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Trout Lake

Trout Lake

A short but incredibly scenic hike in the Shasta Valley that follows the shore of surprising Trout Lake. Tremendous views in all directions, crowned by the glacier-clad glory of Mount Shasta highlight the high desert scenery.

Total Distance: 2.3 miles
Elevation Gain: Minimal
Season: All year (subject to seasonal closures for hunting during late fall and early winter)

High Desert Heaven

Cascades, Mt. Shasta – Feb2014 047 copy (Custom)
Mount Shasta dominates the view from above Trout Lake.

While Mount Shasta and the regions immediately to the east, west and south are heavily wooded and often boast alpine terrain, to the north of the mountain the Shasta Valley is a classic high desert. Sparsely wooded with junipers in lieu of pines and firs, the valley is a stark contrast of green against the gold desert terrain. Lined to the east and west by the Klamath and Cascade ranges, the southern end of the valley is crowned by the snowy pyramid of Mount Shasta presiding regally over its domain. The high desert landscape is a result of the valley’s position within Mount Shasta’s rainshadow. When storms move through the area, the mountain is perpetually thrust upwards into the turbulent currents and wrings moisture from the clouds. Consequently, there is little precipitation to the north and the desert holds sway. It is a striking reversal from the lush forests that lie just a few miles to the south. Unfortunately for hikers, most of the Shasta Valley is a productive ranching area and there is little opportunity to enjoy the dry climate. What little public land available is found in the southeast corner, hugging the foot of the mountain. The rest of the valley is privately owned with one glaring, but little known exception. At the north end of the valley, just east of the town of Montague lies the Shasta Valley Wildlife Refuge, a park administered by the California Department of Fish and Game. This 4,657 acre slice of the Shasta Valley is a diamond in the rough. A former ranch, what little development there is aside from old agricultural infrastructure is oriented more towards hunters and fishermen. Nonetheless, the refuge is blessed with gorgeous scenery and absolutely spectacular views of Mount Shasta and the rest of the peaks the ring the Shasta Valley.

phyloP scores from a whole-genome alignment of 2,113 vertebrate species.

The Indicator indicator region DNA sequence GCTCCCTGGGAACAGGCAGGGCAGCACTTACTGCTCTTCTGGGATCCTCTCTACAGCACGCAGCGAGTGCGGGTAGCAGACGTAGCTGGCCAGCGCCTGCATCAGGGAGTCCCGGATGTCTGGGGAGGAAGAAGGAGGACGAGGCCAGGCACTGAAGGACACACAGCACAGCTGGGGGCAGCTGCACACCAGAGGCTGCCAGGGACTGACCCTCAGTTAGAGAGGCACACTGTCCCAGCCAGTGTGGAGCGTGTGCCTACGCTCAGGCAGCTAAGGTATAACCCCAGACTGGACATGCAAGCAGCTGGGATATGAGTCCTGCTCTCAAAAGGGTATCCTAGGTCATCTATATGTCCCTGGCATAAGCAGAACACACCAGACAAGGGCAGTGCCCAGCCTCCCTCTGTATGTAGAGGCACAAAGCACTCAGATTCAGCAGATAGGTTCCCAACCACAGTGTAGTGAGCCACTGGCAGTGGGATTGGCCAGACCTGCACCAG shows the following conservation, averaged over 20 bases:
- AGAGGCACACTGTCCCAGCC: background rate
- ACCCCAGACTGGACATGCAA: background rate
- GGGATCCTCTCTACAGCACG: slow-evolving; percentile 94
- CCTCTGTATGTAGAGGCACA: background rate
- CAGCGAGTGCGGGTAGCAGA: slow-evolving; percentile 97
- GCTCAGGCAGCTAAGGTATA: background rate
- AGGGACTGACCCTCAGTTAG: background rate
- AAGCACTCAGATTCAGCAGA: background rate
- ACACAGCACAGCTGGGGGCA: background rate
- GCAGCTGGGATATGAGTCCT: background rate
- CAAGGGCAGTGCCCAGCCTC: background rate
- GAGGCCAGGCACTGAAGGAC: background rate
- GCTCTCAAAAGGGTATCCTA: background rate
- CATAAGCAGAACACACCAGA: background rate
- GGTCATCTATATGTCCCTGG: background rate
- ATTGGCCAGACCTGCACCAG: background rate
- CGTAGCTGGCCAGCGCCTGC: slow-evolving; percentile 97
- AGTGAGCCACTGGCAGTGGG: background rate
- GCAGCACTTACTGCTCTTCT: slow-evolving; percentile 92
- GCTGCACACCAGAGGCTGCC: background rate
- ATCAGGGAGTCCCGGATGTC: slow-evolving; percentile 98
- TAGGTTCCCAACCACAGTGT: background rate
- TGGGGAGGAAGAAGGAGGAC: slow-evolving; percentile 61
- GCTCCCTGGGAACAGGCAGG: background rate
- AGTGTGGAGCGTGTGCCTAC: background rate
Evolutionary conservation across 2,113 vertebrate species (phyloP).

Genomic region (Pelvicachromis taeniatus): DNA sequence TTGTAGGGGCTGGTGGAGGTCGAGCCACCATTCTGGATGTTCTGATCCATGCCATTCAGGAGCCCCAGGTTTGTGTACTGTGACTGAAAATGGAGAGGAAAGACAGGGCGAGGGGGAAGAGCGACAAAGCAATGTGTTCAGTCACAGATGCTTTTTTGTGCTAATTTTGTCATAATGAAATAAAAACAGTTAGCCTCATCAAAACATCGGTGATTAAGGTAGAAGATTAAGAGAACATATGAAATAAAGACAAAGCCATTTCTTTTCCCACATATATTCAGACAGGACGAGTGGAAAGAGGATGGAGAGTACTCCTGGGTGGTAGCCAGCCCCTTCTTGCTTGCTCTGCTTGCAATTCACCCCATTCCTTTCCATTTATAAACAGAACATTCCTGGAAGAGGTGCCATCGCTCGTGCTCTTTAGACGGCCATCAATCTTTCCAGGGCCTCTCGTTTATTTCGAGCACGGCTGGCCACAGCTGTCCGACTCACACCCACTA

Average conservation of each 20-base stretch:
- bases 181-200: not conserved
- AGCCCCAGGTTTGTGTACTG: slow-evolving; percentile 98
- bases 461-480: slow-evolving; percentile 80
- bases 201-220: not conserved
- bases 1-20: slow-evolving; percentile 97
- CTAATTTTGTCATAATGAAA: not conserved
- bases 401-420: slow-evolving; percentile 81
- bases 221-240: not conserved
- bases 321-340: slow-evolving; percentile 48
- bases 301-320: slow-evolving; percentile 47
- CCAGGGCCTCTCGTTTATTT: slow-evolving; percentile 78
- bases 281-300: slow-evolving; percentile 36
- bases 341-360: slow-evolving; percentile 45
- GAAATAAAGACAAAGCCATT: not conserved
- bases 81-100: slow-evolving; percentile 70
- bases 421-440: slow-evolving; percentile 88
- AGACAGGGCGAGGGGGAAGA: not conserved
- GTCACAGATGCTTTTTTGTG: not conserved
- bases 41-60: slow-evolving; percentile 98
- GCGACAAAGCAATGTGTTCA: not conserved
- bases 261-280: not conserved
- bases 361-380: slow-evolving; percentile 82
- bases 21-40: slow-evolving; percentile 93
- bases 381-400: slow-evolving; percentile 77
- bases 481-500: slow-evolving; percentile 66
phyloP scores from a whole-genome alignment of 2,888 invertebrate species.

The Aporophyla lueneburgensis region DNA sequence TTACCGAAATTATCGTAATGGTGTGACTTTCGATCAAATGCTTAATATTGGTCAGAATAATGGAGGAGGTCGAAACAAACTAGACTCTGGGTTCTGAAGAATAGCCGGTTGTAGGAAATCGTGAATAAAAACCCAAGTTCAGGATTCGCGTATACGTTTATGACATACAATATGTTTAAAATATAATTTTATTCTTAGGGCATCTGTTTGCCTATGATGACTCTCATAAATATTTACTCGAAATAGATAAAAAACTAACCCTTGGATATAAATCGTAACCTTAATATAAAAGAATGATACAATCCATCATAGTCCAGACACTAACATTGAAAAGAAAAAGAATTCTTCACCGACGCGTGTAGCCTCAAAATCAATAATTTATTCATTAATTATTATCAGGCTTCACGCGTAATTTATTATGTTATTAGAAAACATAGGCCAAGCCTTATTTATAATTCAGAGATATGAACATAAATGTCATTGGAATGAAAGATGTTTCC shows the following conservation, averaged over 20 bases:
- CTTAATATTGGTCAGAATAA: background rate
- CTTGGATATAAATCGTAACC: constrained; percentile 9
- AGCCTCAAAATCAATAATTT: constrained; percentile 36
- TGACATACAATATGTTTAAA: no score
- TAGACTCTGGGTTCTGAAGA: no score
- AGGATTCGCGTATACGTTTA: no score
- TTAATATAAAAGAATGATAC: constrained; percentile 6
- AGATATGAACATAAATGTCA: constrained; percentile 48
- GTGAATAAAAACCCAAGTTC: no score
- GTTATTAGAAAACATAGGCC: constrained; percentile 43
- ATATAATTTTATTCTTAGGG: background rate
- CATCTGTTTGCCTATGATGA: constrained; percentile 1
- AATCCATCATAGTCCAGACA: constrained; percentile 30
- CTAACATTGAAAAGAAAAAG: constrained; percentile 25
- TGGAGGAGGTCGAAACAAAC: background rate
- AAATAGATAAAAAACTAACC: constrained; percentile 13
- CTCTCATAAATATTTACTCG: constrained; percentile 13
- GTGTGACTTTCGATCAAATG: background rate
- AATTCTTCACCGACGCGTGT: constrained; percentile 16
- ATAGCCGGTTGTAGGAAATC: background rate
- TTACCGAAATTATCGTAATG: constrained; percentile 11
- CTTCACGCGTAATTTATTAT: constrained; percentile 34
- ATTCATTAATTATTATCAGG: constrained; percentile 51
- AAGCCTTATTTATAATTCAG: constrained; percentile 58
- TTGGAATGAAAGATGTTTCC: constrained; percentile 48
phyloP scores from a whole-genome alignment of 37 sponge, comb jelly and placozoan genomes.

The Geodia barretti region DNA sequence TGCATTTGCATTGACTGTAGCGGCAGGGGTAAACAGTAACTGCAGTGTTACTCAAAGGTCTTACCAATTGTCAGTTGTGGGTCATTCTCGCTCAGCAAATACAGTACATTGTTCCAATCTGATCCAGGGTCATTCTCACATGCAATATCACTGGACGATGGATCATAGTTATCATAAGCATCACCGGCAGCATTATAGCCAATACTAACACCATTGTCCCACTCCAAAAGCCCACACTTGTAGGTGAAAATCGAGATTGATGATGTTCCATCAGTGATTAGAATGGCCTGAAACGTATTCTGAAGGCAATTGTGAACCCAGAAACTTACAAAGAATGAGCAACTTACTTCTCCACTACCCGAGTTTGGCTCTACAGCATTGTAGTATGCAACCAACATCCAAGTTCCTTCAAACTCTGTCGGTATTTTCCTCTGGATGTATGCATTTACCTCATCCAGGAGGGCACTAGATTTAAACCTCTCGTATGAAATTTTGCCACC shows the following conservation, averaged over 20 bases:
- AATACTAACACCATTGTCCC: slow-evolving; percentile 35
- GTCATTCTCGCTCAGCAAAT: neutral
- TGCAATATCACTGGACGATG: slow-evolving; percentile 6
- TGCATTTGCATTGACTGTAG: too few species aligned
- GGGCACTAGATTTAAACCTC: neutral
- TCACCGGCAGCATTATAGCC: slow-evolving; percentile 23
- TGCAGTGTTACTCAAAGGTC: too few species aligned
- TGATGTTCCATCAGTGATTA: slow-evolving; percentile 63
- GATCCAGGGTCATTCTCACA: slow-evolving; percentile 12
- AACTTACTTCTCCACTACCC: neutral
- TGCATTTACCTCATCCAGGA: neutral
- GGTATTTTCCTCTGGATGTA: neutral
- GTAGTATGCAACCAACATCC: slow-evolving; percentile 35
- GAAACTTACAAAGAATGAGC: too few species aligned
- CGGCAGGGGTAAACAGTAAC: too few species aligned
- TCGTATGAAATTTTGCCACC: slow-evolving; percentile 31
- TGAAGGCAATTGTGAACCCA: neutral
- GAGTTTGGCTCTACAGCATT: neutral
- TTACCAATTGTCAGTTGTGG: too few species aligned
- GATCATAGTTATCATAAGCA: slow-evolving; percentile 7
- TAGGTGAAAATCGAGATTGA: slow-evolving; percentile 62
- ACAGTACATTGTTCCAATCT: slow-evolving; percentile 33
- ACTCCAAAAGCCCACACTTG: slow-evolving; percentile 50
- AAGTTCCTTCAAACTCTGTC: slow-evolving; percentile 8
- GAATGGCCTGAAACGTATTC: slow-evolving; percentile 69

Hiking in the Shasta Valley Wildlife Refuge is a bit different from other destinations around Mount Shasta. For the most part, what hiking there is is either on roads or cross country. The most significant exception to this is the Trout Lake Trail. Surprisingly large and deep, Trout Lake is a closely guarded secret amongst fishermen. Loaded with its namesake fish, the lake is spectacularly situated amidst grassy plains and rocky, juniper covered mounds. It is particularly noteworthy for its staggering view of Mount Shasta and anyone lucky enough to arrive at the lake when the wind is still is guaranteed to enjoy a fantastic reflection on the water. The Trout Lake Trail is not an officially sanctioned trail but it is the closest thing the refuge has to an actual hiking trail. In spite of not being officially sanctioned, the trail is a stunning hike with unforgettable vistas. The journey through the high desert is an great change of pace from other hikes in the Mount Shasta area. Though not extremely long, there is excellent potential for nearly limitless exploration all around Trout Lake. During the winter months, when the mountains are cloaked in snow, a hike along Trout Lake is ideal opportunity to get outside and enjoy terrific scenery.


Trout Lake, California


Grenada, Lakes, montague, North Siskiyou, trails

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